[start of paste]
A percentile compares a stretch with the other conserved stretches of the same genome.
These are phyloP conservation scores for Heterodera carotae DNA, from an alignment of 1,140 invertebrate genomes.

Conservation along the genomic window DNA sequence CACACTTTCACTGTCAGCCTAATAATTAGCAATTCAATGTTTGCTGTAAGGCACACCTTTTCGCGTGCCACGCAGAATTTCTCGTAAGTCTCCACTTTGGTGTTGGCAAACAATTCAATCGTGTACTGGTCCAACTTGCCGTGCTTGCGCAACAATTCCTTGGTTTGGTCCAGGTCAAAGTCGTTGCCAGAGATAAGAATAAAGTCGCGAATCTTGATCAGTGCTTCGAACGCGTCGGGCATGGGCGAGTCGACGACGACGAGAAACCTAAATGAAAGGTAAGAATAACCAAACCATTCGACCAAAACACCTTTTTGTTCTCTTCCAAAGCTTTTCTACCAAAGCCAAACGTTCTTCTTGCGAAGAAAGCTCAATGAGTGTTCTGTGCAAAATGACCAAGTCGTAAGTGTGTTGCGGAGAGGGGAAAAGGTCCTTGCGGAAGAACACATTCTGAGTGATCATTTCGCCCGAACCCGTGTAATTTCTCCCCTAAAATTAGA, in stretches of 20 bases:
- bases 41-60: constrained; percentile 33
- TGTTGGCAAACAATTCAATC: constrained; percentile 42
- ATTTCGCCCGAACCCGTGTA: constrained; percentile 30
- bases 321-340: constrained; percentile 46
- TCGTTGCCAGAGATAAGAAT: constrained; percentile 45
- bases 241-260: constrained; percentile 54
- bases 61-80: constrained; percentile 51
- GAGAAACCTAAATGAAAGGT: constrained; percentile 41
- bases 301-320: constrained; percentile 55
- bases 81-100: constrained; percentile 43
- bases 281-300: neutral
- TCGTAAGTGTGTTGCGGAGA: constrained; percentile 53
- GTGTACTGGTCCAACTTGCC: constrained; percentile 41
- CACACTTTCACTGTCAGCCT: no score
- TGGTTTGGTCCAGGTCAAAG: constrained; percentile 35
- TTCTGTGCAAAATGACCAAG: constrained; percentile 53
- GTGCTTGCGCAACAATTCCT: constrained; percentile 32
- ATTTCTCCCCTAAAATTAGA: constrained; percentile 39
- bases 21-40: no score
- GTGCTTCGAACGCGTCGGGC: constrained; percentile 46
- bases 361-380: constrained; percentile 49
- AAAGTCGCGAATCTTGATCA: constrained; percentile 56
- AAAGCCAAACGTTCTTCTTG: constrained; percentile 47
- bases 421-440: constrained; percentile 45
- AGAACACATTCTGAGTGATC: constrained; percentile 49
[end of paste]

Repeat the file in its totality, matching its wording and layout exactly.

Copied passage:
A percentile compares a stretch with the other conserved stretches of the same genome.
These are phyloP conservation scores for Heterodera carotae DNA, from an alignment of 1,140 invertebrate genomes.

Conservation along the genomic window DNA sequence CACACTTTCACTGTCAGCCTAATAATTAGCAATTCAATGTTTGCTGTAAGGCACACCTTTTCGCGTGCCACGCAGAATTTCTCGTAAGTCTCCACTTTGGTGTTGGCAAACAATTCAATCGTGTACTGGTCCAACTTGCCGTGCTTGCGCAACAATTCCTTGGTTTGGTCCAGGTCAAAGTCGTTGCCAGAGATAAGAATAAAGTCGCGAATCTTGATCAGTGCTTCGAACGCGTCGGGCATGGGCGAGTCGACGACGACGAGAAACCTAAATGAAAGGTAAGAATAACCAAACCATTCGACCAAAACACCTTTTTGTTCTCTTCCAAAGCTTTTCTACCAAAGCCAAACGTTCTTCTTGCGAAGAAAGCTCAATGAGTGTTCTGTGCAAAATGACCAAGTCGTAAGTGTGTTGCGGAGAGGGGAAAAGGTCCTTGCGGAAGAACACATTCTGAGTGATCATTTCGCCCGAACCCGTGTAATTTCTCCCCTAAAATTAGA, in stretches of 20 bases:
- bases 41-60: constrained; percentile 33
- TGTTGGCAAACAATTCAATC: constrained; percentile 42
- ATTTCGCCCGAACCCGTGTA: constrained; percentile 30
- bases 321-340: constrained; percentile 46
- TCGTTGCCAGAGATAAGAAT: constrained; percentile 45
- bases 241-260: constrained; percentile 54
- bases 61-80: constrained; percentile 51
- GAGAAACCTAAATGAAAGGT: constrained; percentile 41
- bases 301-320: constrained; percentile 55
- bases 81-100: constrained; percentile 43
- bases 281-300: neutral
- TCGTAAGTGTGTTGCGGAGA: constrained; percentile 53
- GTGTACTGGTCCAACTTGCC: constrained; percentile 41
- CACACTTTCACTGTCAGCCT: no score
- TGGTTTGGTCCAGGTCAAAG: constrained; percentile 35
- TTCTGTGCAAAATGACCAAG: constrained; percentile 53
- GTGCTTGCGCAACAATTCCT: constrained; percentile 32
- ATTTCTCCCCTAAAATTAGA: constrained; percentile 39
- bases 21-40: no score
- GTGCTTCGAACGCGTCGGGC: constrained; percentile 46
- bases 361-380: constrained; percentile 49
- AAAGTCGCGAATCTTGATCA: constrained; percentile 56
- AAAGCCAAACGTTCTTCTTG: constrained; percentile 47
- bases 421-440: constrained; percentile 45
- AGAACACATTCTGAGTGATC: constrained; percentile 49